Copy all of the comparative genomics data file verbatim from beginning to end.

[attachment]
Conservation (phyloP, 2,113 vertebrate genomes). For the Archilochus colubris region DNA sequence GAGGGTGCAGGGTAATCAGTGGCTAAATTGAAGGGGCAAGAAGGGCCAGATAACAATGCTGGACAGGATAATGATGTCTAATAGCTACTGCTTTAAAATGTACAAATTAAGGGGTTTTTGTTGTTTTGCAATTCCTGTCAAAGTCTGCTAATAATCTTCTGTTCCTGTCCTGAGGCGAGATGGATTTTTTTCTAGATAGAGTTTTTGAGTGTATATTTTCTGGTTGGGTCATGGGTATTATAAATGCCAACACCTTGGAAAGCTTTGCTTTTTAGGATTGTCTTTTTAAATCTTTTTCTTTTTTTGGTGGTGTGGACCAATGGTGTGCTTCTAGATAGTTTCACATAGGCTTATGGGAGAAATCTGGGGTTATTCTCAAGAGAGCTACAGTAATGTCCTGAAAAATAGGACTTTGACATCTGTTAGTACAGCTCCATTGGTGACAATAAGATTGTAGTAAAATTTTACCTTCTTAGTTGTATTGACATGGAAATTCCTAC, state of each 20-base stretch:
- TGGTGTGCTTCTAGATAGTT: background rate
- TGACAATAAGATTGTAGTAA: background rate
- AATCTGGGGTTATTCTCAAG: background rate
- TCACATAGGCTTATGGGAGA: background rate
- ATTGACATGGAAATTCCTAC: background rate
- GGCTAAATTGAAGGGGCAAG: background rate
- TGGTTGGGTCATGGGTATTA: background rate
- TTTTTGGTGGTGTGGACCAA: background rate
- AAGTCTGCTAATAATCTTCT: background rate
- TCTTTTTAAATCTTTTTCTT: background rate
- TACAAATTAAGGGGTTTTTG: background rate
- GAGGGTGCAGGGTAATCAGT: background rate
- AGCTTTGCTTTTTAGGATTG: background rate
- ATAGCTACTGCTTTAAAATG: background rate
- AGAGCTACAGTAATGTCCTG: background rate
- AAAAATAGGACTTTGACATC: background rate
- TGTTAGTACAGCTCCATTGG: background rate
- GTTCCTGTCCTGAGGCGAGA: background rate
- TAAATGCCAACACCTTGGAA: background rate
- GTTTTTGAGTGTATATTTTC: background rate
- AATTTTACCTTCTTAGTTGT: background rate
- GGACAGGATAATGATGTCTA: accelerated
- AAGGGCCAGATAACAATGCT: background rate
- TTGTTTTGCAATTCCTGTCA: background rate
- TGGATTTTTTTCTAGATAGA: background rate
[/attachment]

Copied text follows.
Conservation (phyloP, 2,113 vertebrate genomes). For the Archilochus colubris region DNA sequence GAGGGTGCAGGGTAATCAGTGGCTAAATTGAAGGGGCAAGAAGGGCCAGATAACAATGCTGGACAGGATAATGATGTCTAATAGCTACTGCTTTAAAATGTACAAATTAAGGGGTTTTTGTTGTTTTGCAATTCCTGTCAAAGTCTGCTAATAATCTTCTGTTCCTGTCCTGAGGCGAGATGGATTTTTTTCTAGATAGAGTTTTTGAGTGTATATTTTCTGGTTGGGTCATGGGTATTATAAATGCCAACACCTTGGAAAGCTTTGCTTTTTAGGATTGTCTTTTTAAATCTTTTTCTTTTTTTGGTGGTGTGGACCAATGGTGTGCTTCTAGATAGTTTCACATAGGCTTATGGGAGAAATCTGGGGTTATTCTCAAGAGAGCTACAGTAATGTCCTGAAAAATAGGACTTTGACATCTGTTAGTACAGCTCCATTGGTGACAATAAGATTGTAGTAAAATTTTACCTTCTTAGTTGTATTGACATGGAAATTCCTAC, state of each 20-base stretch:
- TGGTGTGCTTCTAGATAGTT: background rate
- TGACAATAAGATTGTAGTAA: background rate
- AATCTGGGGTTATTCTCAAG: background rate
- TCACATAGGCTTATGGGAGA: background rate
- ATTGACATGGAAATTCCTAC: background rate
- GGCTAAATTGAAGGGGCAAG: background rate
- TGGTTGGGTCATGGGTATTA: background rate
- TTTTTGGTGGTGTGGACCAA: background rate
- AAGTCTGCTAATAATCTTCT: background rate
- TCTTTTTAAATCTTTTTCTT: background rate
- TACAAATTAAGGGGTTTTTG: background rate
- GAGGGTGCAGGGTAATCAGT: background rate
- AGCTTTGCTTTTTAGGATTG: background rate
- ATAGCTACTGCTTTAAAATG: background rate
- AGAGCTACAGTAATGTCCTG: background rate
- AAAAATAGGACTTTGACATC: background rate
- TGTTAGTACAGCTCCATTGG: background rate
- GTTCCTGTCCTGAGGCGAGA: background rate
- TAAATGCCAACACCTTGGAA: background rate
- GTTTTTGAGTGTATATTTTC: background rate
- AATTTTACCTTCTTAGTTGT: background rate
- GGACAGGATAATGATGTCTA: accelerated
- AAGGGCCAGATAACAATGCT: background rate
- TTGTTTTGCAATTCCTGTCA: background rate
- TGGATTTTTTTCTAGATAGA: background rate